HMRC's plan to close almost all of its 170 UK offices is "unrealistic", the government's spending watchdog says today.
We have repeated our demand that the proposals are immediately halted to allow for parliamentary and public scrutiny, in light of the National Audit Office's findings.
The plans announced in November 2015, which would mean a move to 13 regional centres, are already expected to cost more and will lead to large areas of the country being miles from a tax office.
In a damning report published today, the NAO says:
- The original plan was “unrealistic” and HMRC now estimates it could mean 5,000 of the 38,000 affected staff losing their jobs, a higher proportion than initially suggested. Overall HMRC plans to cut another 8,000 staff by 2020
- Estimates of the total cost of the new estate over 10 years have risen by almost £600 million, an increase of 22%
- The estimate of the cost of redundancies and reimbursing staff for travel to the new offices has risen to a quarter of million pounds, including estimates for travel costs more than trebling from £17 million to £54 million. We believe the actual figure is likely to be even higher
- HMRC “has yet to demonstrate how in practice the regional centres will help its employees provide a better service” and tackle tax evasion and avoidance
- More than one year on from the plans being announced, and with the contract signed for its first regional centre due to open this summer, HMRC “does not yet have an agreed programme business case”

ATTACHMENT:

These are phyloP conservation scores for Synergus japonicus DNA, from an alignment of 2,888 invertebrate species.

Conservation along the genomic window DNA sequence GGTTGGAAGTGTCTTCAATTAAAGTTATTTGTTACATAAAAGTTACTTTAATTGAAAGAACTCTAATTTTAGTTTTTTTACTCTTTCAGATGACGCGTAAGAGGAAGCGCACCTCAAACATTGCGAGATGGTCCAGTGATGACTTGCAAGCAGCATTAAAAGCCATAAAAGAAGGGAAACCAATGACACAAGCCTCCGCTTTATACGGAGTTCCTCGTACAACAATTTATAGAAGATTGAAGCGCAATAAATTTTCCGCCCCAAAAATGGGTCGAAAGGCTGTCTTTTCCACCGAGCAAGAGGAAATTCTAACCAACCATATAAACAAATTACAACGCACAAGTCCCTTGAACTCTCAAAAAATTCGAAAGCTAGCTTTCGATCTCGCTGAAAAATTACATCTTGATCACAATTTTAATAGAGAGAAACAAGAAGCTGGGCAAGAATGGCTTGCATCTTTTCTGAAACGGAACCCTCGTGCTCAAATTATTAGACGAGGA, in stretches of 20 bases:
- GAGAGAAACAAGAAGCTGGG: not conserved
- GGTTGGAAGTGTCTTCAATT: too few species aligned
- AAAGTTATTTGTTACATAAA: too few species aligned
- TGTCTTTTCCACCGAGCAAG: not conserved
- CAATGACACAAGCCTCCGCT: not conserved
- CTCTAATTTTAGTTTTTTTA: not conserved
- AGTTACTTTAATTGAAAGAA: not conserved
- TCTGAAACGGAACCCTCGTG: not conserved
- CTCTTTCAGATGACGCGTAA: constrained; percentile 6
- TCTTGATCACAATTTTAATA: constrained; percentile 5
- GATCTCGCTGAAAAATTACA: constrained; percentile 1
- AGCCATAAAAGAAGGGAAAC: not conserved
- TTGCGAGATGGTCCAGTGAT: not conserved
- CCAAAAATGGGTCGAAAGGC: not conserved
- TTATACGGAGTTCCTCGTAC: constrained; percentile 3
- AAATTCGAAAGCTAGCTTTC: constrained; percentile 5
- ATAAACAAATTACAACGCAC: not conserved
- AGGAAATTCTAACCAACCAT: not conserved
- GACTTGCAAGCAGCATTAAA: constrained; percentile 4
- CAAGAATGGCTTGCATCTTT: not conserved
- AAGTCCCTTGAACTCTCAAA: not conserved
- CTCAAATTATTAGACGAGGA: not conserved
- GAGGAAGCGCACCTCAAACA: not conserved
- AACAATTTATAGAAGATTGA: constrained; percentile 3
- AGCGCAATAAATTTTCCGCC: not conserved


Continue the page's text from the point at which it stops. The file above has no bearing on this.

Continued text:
- The timetable for closures has been driven by a troubled private finance deal HMRC has with contractor Mapeley, and more than 15 years on from this being signed “significant risks remain” in the handling of the contract
Publishing ‘HMRC: building an uncertain future’ at the end of last year we said the plans should be stopped so MPs could fully consider them and so the public could be properly consulted.
Our report included survey responses from staff that showed 73% thought the closures would have a negative impact on HMRC’s ability to collect tax and more than half said they would damage the department’s efforts to clamp down on avoidance and evasion.
Commenting on today's NAO report, our general secretary Mark Serwotka said: “With costs rising and the cracks beginning to show, it is now imperative that HMRC halts these plans and allows MPs and the public to have their say.
“Cutting thousands of HMRC staff in recent years has hit the services it provides to the public, yet the department and this Tory government are ploughing ahead with poorly thought through plans that would mean thousands more job cuts.”
Following the publication of the report, which mentions HMRC's plans to close 137 offices by 2021, shadow chancellor John McDonnell asked an urgent question today in House of Commons on the HMRC estate and described the department's plans as an "emerging disaster."
He rightly called on the minister to halt the plans, end the job cuts and "come back with a realistic plan to fully resource HMRC."
This is on the same day that the influential parliamentary public accounts committee invited submissions for an evidence session about the HMRC estate on 25 January.
Updated at 1.06pm on 10 January.